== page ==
We're reliant on a certain degree of honesty, and I think that the majority of people do believe in a fair days pay for a fair days work. However, a chunk of this is relying on people to say, "I'm not paying that... I won't bother." against, "I'm not paying that ... I'll pirate it instead."
And I know this ... as a creator, if there is no value in writing, then why write? There's been more than adequate conversation on that already, from musicians mostly, who have run experiments.
But I'll tell you this ... I anticipate that my earnings from what I write will never break in to four figures in a year ... yet I've contacted the tax man, got my reference numbers and stand ready to pay the appropriate tax on the little that I will earn ... and if I play right by society, I would hope that society would play right by me.
I'm not asking for violins ... I'm just asking for fair treatment. Is that so evil?
"Digital can span the globe, but there are problems; pricing globally when there is so much market value difference locally is not easy."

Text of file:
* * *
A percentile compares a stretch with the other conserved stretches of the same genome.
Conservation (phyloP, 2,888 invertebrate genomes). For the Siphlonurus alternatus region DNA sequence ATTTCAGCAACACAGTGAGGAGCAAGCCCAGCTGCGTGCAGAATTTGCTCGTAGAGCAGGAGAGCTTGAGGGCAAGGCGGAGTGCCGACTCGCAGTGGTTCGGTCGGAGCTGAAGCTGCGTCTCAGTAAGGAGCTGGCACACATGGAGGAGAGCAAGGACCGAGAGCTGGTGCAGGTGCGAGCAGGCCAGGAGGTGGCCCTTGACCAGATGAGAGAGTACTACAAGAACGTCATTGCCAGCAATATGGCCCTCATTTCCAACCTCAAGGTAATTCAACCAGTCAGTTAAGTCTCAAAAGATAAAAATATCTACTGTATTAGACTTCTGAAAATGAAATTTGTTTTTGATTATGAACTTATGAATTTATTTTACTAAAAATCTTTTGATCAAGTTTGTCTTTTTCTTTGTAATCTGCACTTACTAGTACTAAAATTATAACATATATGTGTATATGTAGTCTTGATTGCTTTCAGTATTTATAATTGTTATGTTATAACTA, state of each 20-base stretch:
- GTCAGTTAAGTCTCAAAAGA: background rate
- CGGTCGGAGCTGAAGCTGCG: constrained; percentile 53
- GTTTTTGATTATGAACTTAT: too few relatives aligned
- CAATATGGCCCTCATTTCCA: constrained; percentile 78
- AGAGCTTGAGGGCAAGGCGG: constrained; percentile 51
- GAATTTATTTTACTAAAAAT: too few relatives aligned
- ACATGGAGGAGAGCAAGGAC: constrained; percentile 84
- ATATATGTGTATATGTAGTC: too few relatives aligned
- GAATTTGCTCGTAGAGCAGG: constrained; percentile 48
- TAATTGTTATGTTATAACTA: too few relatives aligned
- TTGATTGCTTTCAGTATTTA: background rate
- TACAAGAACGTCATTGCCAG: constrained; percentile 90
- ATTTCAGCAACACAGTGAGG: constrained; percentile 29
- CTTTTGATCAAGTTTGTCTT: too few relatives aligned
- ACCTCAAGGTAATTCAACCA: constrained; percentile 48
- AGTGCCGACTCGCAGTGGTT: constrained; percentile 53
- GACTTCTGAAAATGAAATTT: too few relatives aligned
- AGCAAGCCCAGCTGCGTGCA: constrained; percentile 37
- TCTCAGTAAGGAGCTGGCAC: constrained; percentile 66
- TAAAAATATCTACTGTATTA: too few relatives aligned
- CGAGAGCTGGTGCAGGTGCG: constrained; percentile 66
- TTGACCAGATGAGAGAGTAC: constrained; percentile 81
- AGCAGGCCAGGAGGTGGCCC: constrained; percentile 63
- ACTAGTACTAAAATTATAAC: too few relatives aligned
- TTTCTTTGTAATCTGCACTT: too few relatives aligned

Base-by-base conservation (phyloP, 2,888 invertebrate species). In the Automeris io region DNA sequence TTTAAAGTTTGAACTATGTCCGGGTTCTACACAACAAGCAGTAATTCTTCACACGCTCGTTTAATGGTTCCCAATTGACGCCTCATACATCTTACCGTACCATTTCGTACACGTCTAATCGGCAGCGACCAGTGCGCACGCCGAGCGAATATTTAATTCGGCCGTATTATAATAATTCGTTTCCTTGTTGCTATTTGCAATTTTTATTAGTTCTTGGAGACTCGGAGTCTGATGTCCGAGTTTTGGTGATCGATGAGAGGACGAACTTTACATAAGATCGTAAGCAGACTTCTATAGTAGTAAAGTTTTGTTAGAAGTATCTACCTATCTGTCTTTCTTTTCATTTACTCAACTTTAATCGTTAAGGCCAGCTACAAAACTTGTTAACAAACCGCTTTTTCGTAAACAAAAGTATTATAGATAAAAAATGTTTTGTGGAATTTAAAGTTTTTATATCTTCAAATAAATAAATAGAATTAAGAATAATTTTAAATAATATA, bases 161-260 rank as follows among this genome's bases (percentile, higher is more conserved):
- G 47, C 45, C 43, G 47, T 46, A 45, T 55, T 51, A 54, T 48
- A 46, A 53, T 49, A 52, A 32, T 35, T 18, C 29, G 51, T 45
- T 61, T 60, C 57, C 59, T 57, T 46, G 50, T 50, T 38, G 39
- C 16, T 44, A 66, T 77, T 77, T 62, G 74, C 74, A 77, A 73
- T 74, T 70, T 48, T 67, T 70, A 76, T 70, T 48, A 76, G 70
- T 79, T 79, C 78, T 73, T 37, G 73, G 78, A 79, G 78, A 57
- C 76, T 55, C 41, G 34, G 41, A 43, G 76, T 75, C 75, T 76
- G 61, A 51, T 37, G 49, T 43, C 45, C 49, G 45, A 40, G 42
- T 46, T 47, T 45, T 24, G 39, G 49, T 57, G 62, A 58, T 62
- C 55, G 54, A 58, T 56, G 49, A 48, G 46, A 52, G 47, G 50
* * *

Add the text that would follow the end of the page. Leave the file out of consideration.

One of the biggest issues right here: what you mean by "not easy" is that $megacorp$ are willing to sell a product to richer people for $10 because they can afford it, but they ALSO want to sell the exact same thing to poorer people for $1, just because that's an extra marginal sale with close-to-zero cost. Of course they also want to prohibit the poorer people from selling to the richer people to protect both markets, ie have their cake and eat it too, and then enforce it by abominations such as DVD regions and DRM.
It actually IS very easy, if you want to sell to a global market, set a global price.
Free market. Don't like the price locally? Don't buy it and wait for the price to come down. You can't win or lose this argument.